Unfortunately, we don’t have six years to wait to examine this episode of Ancient Aliens—not that I would want to spend six years thinking about what took them less than six weeks (or more likely six days) to cobble together from Google searches and recycling past episodes. This is, of course, not the first time Ancient Aliens has dealt with Tibet. It was only back in March, just before the pandemic struck, for example, that they devoted a chunk of an episode to claiming aliens from the Pleiades created Denisovans to pass along oxygen-regulation genes perfect for Himalayas living. Mandalas, of course, have occurred several times on both Ancient Aliens and the In Search of Aliens spinoff as supposed alien art related to the Nazca lines. Even Shambhala has been mentioned in passing over the years. Tonight’s episode is more of a collection of greatest hits about Tibet than an original production, but such is always the case now.
The show opens by describing Tibet and its Buddhist culture, albeit without any reference to the tensions between native Tibetans and its Chinese overlords, which might make it harder to sell History shows in China. The show takes less than two minutes before the first description of Tibetans as “exotic,” firmly aligning Ancient Aliens with a white, Western perspective. David Childress calls it “magical” and “mystical,” again exoticizing an actual country where there are real everyday people who live actual lives independent of Western fantasies of exploration and enlightenment.
Giorgio Tsoukalos alleges that Tibet became a religious center due to its ancient alien visitors.
The mythical kingdom of Shambhala gets a mention, but the show claims it is some sort of secret fantasy land, and no one mentions that it likely derives from the real Sambhal in Uttar Pradesh. That kind of takes some of the wind out of the Atlantis-of-the-Himalayas sails.
The second segment deals with Nicholas Roerich, the mystic who allegedly saw a UFO from Shambhala while traveling in Tibet in 1927. I covered that story back in 2015. He likely saw a silver-colored weather balloon launched by Swedish geographer Sven Hedin.
After this, we hear tell that Shambhala is located underneath the earth or in a hidden valley accessible only through tunnels, which is less an ancient legend than the plot of the 1933 novel Lost Horizon. Some UFO sightings in the Himalayas are alleged to be aliens buzzing Shambhala, and the show repeats a claim from season five that Buddhist stupas are stone copies of flying saucers.
After the break, we get a discussion of Helena Blavatsky and Theosophy, including Atlantis and Lemuria. The show has never read Blavatsky, so it confuses her discussion of human prehistory with later elaborations by her followers. Blavatsky had claimed that a spirit from Tibet had given her secret knowledge through a mystical appearance in her New York apartment, which lets the show make some sort of connection to Tibet. The show states that Blavatsky taught Gandhi about universal brotherhood, and the show takes this to an extreme by asking if Gandhi pursued Indian independence on orders from aliens. According to standard biographies, Gandhi did meet Blavatsky on her death bed, but it was not a moment that changed his life. He was actually more influenced by Blavatsky’s follower, Annie Besant, whose Hindu-inspired ramblings, along with one of Blavatsky’s confoundingly mixed-up books, made him curious about rediscovering his own Hinduism.
Following this, we get another recitation of the familiar story of Aleister Crowley claiming to open portals to other realms through knowledge channeled from a Tibetan adept with a giant head. Lynn Picknett claims this adept looks like a Grey alien, but it seems more likely that when Crowley drew his picture, he intended to suggest a massive brain.
The next segment involves, as it must, Nazis. Ancient Aliens loves Nazis, and in this case, the Nazis did travel to Tibet—in search of Atlantis and Aryan homeland. The show ignores this to focus instead on the examination of a statue the Nazis looted from Tibet which turned out to (possibly) be carved from a chunk of the Chinga meteorite, which hit Earth between 10,000 and 20,000 years ago. David Childress asks if the meteorite was “part of a spaceship” that crashed in Tibet. The answer is so obviously no—the meteorite is, as you might suspect, something that has been studied and is patently not artificially created or worked.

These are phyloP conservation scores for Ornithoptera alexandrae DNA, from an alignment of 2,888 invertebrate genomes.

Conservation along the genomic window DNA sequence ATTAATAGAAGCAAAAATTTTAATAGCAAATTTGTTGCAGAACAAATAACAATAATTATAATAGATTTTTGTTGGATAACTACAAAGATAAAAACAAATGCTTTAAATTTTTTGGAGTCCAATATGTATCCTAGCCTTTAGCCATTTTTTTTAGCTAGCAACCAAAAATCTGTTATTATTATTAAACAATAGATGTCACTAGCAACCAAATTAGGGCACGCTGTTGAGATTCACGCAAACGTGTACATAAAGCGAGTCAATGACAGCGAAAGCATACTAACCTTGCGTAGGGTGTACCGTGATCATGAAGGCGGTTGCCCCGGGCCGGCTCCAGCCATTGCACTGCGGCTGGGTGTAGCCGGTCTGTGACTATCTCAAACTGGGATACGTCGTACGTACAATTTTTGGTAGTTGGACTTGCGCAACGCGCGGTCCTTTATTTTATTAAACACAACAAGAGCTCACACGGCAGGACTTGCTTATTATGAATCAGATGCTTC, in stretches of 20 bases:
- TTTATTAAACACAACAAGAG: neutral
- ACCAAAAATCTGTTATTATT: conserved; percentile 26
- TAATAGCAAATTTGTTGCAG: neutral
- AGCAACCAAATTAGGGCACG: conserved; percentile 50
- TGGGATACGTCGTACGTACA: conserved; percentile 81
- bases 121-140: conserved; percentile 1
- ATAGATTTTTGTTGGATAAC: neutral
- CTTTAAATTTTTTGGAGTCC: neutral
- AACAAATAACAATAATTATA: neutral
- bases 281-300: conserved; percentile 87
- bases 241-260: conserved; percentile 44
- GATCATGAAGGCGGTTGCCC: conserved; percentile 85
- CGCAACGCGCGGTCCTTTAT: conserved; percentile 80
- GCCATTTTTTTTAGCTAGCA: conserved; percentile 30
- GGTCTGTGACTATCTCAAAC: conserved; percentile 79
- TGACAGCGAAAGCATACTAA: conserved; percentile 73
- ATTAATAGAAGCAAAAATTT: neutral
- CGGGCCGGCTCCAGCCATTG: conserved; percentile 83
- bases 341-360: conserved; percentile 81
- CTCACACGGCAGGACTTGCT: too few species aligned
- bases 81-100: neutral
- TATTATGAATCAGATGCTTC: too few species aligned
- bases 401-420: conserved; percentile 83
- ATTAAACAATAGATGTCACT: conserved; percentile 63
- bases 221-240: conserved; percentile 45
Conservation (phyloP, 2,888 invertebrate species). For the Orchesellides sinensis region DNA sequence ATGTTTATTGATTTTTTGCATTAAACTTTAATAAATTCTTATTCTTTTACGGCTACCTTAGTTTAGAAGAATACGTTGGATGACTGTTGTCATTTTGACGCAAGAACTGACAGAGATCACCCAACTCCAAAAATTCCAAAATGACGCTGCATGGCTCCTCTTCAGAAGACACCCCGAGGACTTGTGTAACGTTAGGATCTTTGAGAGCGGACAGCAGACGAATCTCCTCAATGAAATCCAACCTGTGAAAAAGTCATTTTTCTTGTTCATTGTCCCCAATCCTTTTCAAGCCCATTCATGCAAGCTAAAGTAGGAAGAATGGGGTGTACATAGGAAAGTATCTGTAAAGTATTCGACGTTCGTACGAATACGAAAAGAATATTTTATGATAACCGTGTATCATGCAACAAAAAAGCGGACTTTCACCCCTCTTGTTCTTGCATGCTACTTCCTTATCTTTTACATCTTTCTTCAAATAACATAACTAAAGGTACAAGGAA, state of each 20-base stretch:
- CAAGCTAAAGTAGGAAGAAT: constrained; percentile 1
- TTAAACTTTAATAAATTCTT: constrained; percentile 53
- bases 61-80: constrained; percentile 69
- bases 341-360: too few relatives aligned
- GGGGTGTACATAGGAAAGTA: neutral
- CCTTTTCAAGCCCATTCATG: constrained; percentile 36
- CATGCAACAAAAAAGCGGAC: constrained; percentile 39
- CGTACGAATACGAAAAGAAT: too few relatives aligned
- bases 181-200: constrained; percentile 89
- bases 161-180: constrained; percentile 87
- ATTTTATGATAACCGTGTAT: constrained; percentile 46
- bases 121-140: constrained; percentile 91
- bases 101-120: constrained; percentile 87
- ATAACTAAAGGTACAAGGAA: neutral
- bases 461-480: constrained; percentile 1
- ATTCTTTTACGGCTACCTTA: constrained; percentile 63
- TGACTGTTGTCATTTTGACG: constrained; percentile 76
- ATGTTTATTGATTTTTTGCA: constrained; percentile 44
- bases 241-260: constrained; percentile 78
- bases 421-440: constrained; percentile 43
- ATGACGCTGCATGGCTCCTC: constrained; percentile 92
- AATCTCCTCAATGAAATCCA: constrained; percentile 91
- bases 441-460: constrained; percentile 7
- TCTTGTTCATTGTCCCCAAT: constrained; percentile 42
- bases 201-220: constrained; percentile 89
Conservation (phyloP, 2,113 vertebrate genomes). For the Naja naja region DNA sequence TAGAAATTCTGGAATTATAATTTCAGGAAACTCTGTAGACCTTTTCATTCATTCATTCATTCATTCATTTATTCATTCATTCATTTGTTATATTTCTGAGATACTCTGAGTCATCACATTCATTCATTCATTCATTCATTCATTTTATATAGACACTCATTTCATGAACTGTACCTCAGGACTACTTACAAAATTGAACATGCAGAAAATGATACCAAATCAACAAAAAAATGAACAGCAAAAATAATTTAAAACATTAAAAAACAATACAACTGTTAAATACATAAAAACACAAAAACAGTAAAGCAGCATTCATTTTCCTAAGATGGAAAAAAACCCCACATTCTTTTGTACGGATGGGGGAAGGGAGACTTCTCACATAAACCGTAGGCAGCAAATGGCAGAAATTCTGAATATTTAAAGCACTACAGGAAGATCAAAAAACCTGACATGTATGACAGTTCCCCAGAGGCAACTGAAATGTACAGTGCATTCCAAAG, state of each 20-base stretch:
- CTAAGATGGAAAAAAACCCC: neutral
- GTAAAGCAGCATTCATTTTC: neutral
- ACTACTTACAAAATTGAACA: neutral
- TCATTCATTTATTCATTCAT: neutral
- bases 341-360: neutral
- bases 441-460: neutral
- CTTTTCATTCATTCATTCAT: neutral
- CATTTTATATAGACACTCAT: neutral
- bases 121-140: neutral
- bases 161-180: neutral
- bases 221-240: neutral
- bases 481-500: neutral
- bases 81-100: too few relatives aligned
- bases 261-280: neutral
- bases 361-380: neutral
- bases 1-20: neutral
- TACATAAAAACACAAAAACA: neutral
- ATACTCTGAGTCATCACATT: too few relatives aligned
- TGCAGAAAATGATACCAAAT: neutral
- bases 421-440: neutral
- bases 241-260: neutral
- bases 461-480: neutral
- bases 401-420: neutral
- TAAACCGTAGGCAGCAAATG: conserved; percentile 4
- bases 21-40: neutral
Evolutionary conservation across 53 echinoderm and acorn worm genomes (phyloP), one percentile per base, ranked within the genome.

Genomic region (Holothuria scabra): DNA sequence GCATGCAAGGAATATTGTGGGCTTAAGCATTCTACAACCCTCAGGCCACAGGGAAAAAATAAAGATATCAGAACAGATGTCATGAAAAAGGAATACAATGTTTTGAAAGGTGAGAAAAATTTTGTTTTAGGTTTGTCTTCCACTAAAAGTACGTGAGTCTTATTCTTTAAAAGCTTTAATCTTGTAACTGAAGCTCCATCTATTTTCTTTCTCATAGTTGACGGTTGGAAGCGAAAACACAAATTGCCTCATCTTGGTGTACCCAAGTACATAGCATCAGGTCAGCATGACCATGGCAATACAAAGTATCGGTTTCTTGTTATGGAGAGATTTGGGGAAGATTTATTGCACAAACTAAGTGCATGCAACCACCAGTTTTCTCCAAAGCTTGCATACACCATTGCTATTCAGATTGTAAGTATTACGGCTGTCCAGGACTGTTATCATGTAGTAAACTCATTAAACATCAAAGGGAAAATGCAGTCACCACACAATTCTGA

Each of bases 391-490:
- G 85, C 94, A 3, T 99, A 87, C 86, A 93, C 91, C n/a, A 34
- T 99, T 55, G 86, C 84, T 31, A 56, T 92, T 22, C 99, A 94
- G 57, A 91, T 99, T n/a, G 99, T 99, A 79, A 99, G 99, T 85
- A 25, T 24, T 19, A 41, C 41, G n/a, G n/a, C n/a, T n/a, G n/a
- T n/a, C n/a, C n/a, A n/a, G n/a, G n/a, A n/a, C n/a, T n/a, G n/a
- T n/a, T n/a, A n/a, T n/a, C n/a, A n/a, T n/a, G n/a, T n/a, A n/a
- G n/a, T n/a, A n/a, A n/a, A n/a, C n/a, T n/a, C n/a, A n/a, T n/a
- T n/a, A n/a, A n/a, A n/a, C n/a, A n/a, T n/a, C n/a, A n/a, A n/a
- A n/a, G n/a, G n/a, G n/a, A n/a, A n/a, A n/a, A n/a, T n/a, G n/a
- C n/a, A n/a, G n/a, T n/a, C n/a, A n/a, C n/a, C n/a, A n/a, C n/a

The subsequent segment covers the fictitious Yeti and the people who claim to have seen it. The show claims Yeti are charged with preventing the impure from reaching Shambhala. I believe that is actually part of the plot of Uncharted 2: Among Thieves and some Lovecraftian fan fiction, since it does not feature in standard accounts of the Yeti or any historical sources on Shambhala. Indeed, the images Ancient Aliens uses to illustrate this segment are the same images that appear on that Lovecraftian page I just linked to, and it appears that the researchers didn’t realize that the page was fiction and not history. The show claims Yeti are interdimensional beings that pop in and out of our reality, but this is not based in fact (or even authentic accounts of myth) so much as the show repeating claims from its Bigfoot episode but swapping out the name of a different fictional giant ape.
The final segment claims that meditation can give Buddhists access to other dimensions, and Shambhala exists in another dimension. How that is different from it being a fantasy in one’s head, or how we would ever determine the difference, they do not say. The show ends with the claim that Tibetan monks shrivel up and turn into beams of light when they die. They claim to have photos of a monk’s dying body shriveling to nothing and then becoming a beam of light, but it all looks so staged and fake that it’s hardly worth commenting on. If it were true, you’d think someone over the centuries would notice all these beams of light and wonder where corpses keep vanishing to.
11/21/2020 09:56:01 am
Hi Jason -
11/21/2020 05:07:12 pm
Arecibo hasn't collapsed, it's just lived its life. There's a lesson there.
Shambala and Atlantis are somehow contradictory and in a competition among mystic believers.
11/21/2020 04:01:06 pm
Hi T. -
EP Grondine, there is no such link. A few unimportant National Socialists were influenced by this, but neither Hitler nor Himmler, nor Goebbels nor Goering. Especially with Himmler this is almost funny since Himmler is the only leading National Socialist believing in mystic stuff of that kind but he never was under theosophic influence.
The Man From Atlantis
11/22/2020 12:26:54 am
The Nazis believed that Atlantis was located in Tibet and who cares about Atlantis - an example of moral philosophy turned into a pseudo-historical narrative by Plato, put into the mouth of a dead man.
11/22/2020 09:18:44 am
Hi T -
@The Man from Atlantis, your words: "The Nazis believed that Atlantis was located in Tibet".
11/21/2020 10:57:51 am
Thanks once again for review the episode. This will definitely be one I skip over based on the review.